Monday, March 03, 2014

Movie: The Act of Killing

I just watched The Act Of Killing, a 2012 2-hour movie about the 1965 slaughter of a million people (movie) 500k killed (wikipedia) in Indonesia.  It was very interesting, but I can't recommend it as part of our Communism studies because the movie did not cover the political angle of the time.

This is a documentary.  They bring together several killers from 1965, who are all free today and were never punished, and have them talk about what they did, how they did it and their motivations.  While their targets were "Communists," there was nothing said about the political environment.

You'd think a movie about the murder of Communists and suspected Communists would include politics, but this one does not.  Further, it is implied that to those who killed in 1965, "Communism" was synonymous with "Chinese."  The killers, who are the focus of the movie and who explain their activities in 1965, are seen as having negative feelings toward the Chinese.  The troubling part of this is that all of the Chinese shown in the movie are merchants with their own shops.  In other words, the "Communists" depicted in today's Indonesia by the 1965 killers... are Capitalists.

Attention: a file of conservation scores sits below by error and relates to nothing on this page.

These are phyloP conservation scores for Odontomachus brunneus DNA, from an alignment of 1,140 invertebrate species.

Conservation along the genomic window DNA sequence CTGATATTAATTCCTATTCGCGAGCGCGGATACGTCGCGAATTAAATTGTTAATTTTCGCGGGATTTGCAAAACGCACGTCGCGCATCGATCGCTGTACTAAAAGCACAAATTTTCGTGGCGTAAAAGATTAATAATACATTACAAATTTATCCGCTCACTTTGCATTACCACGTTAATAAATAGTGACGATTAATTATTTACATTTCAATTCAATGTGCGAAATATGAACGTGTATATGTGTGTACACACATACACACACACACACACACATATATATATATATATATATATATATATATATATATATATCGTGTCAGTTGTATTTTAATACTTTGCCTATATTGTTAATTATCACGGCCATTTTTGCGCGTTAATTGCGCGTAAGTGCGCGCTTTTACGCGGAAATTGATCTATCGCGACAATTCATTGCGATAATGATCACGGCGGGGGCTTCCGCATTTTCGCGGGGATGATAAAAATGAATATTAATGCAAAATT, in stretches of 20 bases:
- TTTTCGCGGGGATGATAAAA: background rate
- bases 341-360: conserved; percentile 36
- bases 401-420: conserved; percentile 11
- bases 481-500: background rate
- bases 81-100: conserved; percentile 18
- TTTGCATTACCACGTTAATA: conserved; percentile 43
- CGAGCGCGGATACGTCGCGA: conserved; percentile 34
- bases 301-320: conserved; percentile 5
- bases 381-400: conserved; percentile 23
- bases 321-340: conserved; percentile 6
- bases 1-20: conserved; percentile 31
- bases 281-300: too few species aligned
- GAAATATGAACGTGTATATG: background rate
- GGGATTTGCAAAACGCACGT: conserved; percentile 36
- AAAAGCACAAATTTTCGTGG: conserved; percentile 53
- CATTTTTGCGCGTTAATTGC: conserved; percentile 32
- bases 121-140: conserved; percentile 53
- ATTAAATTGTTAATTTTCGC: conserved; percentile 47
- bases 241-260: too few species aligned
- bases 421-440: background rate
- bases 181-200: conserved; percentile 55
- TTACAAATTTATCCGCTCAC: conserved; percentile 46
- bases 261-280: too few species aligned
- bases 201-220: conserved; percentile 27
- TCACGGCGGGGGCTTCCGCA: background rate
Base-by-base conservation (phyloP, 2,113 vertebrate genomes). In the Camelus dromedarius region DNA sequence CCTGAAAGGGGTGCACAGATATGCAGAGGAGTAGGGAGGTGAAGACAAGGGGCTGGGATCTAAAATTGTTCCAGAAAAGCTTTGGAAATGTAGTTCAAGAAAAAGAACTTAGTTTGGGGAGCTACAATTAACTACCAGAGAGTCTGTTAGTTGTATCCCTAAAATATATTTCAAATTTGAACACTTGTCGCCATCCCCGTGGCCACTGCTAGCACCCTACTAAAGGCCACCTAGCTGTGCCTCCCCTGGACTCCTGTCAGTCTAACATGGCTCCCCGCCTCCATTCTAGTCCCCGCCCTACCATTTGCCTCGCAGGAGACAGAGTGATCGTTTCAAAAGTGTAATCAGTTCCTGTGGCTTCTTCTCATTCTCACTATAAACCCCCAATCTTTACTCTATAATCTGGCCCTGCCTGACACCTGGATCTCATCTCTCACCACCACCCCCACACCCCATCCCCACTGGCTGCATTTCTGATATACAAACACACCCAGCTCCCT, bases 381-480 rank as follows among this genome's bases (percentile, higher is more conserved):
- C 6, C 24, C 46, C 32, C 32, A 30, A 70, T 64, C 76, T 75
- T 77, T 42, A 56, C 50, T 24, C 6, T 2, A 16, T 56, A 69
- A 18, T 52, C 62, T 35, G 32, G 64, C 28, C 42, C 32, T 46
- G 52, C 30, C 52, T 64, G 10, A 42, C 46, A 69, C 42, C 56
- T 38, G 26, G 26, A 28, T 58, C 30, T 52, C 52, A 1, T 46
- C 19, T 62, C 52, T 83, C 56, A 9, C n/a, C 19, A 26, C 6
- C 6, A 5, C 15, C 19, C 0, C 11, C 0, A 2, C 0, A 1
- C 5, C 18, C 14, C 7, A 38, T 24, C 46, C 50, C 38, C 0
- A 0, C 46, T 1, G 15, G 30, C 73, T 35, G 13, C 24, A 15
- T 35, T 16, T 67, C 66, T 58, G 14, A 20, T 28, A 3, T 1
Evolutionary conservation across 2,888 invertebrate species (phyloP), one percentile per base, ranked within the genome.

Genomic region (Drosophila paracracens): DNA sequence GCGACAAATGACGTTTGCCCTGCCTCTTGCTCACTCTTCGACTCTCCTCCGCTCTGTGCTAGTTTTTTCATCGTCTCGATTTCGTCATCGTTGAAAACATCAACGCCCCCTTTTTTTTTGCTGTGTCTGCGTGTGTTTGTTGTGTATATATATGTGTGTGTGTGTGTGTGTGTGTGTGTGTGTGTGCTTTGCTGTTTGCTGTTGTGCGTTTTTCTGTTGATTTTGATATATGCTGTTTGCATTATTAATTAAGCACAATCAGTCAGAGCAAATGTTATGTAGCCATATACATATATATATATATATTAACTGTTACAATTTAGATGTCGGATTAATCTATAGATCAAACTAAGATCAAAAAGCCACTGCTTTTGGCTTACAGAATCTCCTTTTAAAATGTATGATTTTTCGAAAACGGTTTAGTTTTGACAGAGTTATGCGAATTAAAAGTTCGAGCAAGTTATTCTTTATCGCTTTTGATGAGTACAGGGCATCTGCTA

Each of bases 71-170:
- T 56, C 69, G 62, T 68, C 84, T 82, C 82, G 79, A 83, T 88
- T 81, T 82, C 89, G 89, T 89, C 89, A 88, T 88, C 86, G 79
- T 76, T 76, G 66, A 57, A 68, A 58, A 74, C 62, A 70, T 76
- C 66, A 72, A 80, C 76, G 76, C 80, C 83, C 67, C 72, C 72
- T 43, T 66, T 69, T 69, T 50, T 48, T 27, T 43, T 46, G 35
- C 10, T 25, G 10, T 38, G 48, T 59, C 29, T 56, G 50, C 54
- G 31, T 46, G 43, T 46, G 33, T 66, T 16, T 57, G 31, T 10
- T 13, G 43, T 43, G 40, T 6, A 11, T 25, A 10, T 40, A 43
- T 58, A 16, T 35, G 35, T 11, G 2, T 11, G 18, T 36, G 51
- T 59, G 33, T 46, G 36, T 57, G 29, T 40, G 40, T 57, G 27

The movie's absence of political drivers led this viewer, with no historical knowledge of Indonesia political history, to conclude those killed were victims of gang violence rather than political violence.  The interviews start with the killings rather than the motive(s).

Indonesia's Political History

There was a failed coup in 1965, which was blamed on Communists.  The Communist Party in Indonesia was the largest non-ruling Communist Party in the world until it was "crushed" in 1965 and outlawed in 1966.  From this coup attempt Suharto came to power and ruled for 31 years until 1998

Movie Criticisms

NY Times, March 1:
JAKARTA, Indonesia — The American director of the chilling Indonesian documentary “The Act of Killing” has won dozens of awards so far for the film and could add one of the movie industry’s most coveted honors Sunday at the Oscars.

But so far, the director, Joshua Oppenheimer, has not succeeded in accomplishing what he considered a greater goal — jump-starting a debate in Indonesia that will compel the government to finally open a formal inquiry into one of the worst mass murders of the 20th century.
South China Morning Post (Jan 21) reports Chinese social media is reacting to this movie - the first most Chinese have heard of the 1965 slaughter of mostly Chinese.

Voice of America (Jan 27) tries to explain why anti-communism is still strong in Indonesia.  I want to think there is more to the hatred of Communists than this.  Could it be anti-Chinese racism instead?

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